tips to trademark a logo

A logo is a design, a stylized text, or both. It represents your business or product in a manner that is distinctive enough to set it apart from others.

The Nike ”swoosh” symbol and the uniquely stylized lettering of the Coca-Cola trademark are two examples of internationally successful logos.

Without the exclusive trademark rights attached to these logos, however, they would be commercially useless.

Here are a few tips from our trademark registration attorneys to make a great logo work for your business or product.

For assistance, please send us a message or call (832) 485-3580 today.

1. Focus on Uniqueness from the Design Stage

The advantage of a logo over plain text is that a logo can make your business name stand out. It can incorporate a familiar image, such as a camel, or it can rely on stylized text. Some of the more successful logos merge both graphics and text.

You need to use your logo the same way every time to effectively identify your product. However you present your logo, you must ensure that it is not easy to confuse with someone else’s.

To receive protection, a logo must not create a “likelihood of confusion” to another logo in the market.

2. Thoroughly Research Your Logo to Confirm Its Uniqueness

This task is a lot more difficult than it may appear at first. Sure, it is relatively easy to confirm the uniqueness of your logo’s text, if it has any. All you have to do is type your text into a search bar.

The universally accepted alphabetical order will do the rest of the work for you by displaying the closest matches. But what about the design elements?

The US Patent and Trademark Office (USPTO), to its credit, has created an alternate “alphabetical order” for hundreds of design elements that may appear in a logo. It assigns codes to various design elements, which allow you to compare various design elements to determine how similar a given logo is to yours. 

How a Trademark Lawyer Can Help

With hundreds of design elements, the USPTO design element  “alphabet” is unwieldy at best. Even if you manage to locate a close match, the question remains—exactly how close is close enough to be “confusingly similar”?

Under these circumstances it is difficult to avoid the need to exercise the legal judgment that a lawyer can provide.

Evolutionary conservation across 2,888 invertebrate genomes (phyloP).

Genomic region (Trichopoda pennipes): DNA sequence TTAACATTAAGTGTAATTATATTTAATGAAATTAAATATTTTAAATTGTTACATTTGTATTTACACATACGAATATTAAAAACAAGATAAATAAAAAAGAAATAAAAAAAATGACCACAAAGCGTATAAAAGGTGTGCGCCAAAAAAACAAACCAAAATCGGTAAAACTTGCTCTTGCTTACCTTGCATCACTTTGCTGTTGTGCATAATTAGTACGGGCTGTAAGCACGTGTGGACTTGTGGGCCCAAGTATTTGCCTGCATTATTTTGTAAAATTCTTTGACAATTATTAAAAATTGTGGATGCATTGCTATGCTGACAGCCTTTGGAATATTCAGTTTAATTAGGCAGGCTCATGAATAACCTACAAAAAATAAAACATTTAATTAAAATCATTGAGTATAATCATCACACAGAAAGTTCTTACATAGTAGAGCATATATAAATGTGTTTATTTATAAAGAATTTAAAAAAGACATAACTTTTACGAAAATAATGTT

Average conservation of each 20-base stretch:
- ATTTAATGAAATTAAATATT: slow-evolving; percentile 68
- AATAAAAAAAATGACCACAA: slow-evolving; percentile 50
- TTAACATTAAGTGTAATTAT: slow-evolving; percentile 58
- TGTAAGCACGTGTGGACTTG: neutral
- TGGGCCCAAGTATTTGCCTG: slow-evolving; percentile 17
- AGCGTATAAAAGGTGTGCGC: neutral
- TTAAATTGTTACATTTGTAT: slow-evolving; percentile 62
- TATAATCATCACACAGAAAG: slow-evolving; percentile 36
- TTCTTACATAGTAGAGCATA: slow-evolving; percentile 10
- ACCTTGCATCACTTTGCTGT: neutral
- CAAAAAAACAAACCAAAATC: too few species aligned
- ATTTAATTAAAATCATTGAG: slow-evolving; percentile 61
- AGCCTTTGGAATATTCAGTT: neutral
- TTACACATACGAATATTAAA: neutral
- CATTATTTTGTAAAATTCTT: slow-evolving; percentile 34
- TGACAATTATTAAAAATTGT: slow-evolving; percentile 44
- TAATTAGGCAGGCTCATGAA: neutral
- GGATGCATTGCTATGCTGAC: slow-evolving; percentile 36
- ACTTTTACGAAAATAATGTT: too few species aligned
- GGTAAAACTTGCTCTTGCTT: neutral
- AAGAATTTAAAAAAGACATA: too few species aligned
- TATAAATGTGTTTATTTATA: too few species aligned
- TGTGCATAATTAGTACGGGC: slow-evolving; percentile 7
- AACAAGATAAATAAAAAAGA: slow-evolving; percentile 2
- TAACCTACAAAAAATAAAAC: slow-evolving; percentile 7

3. Register With the USPTO: How to Trademark a Logo Nationwide

Logo registration at the federal level can be a tricky process. Nevertheless, getting a logo trademarked should be a priority for your business. A trademark lawyer should be able to provide you with some individualized trademarking tips that will help you maximize the value of your trademark. 

You file your trademark application with the USPTO. The Trademark Examiner will review the application and may issue an office action that will need a response. You can use your trademark in commerce without registering it with the USPTO. 

However, federal registration does offer the following benefits, among others:

  • You enjoy nationwide protection, instead of the local protection that state and/or common law offers
  • You can seek “incontestable” status after five years of registration
  • The USPTO will refuse to register confusingly similar competitors
  • Federal registration can serve as a basis for international registration
  • You can seek protection against the import of infringing products
  • You can seek increased damages against counterfeiters

All things considered, it is much easier to enforce a registered trademark than a common law trademark. 

4. Aggressively Enforce Your Rights

A full arsenal of intellectual property rights will do you very little good if you don’t enforce your rights. Authorities such as US Customs and Border Protections will help you enforce some of your trademark rights. Most of the burden of enforcement, however, will fall on you and your trademark lawyer.

You will need to continue monitoring the market, both domestically and internationally, to make sure that no one is infringing your trademark rights.

If you discover infringement, you will need to execute an enforcement plan, which might include anything from a simple “cease and desist” letter to a full-blown trademark infringement lawsuit. 

5. Make It Happen

The experienced intellectual property lawyers at The Polasek Law Firm can assist you in protecting your brand.  Although Texas common law can provide your logo with a degree of protection, USPTO registration is the best way to effectively protect trademarks nationwide. 

If you’re interested in filing an application for a trademark, call The Polasek Law Firm at (832) 485-3580 or contact us online to set up a free consultation. We look forward to hearing from you!

Author Photo

Ted Polasek

Ted was a founding partner of Polasek, Quisenberry & Errington, L.L.P. (PQE), a firm that represented patent owners and companies accused of patent infringement. For nearly 25 years, Ted’s core practice has been litigating patent infringement cases, for hourly and clients on a contingent fee or other result-oriented basis. Ted attended the South Texas College of Law and graduated cum laude with his Juris Doctorate in 1990 and received a B.S. in Chemical Engineering from the University of Texas.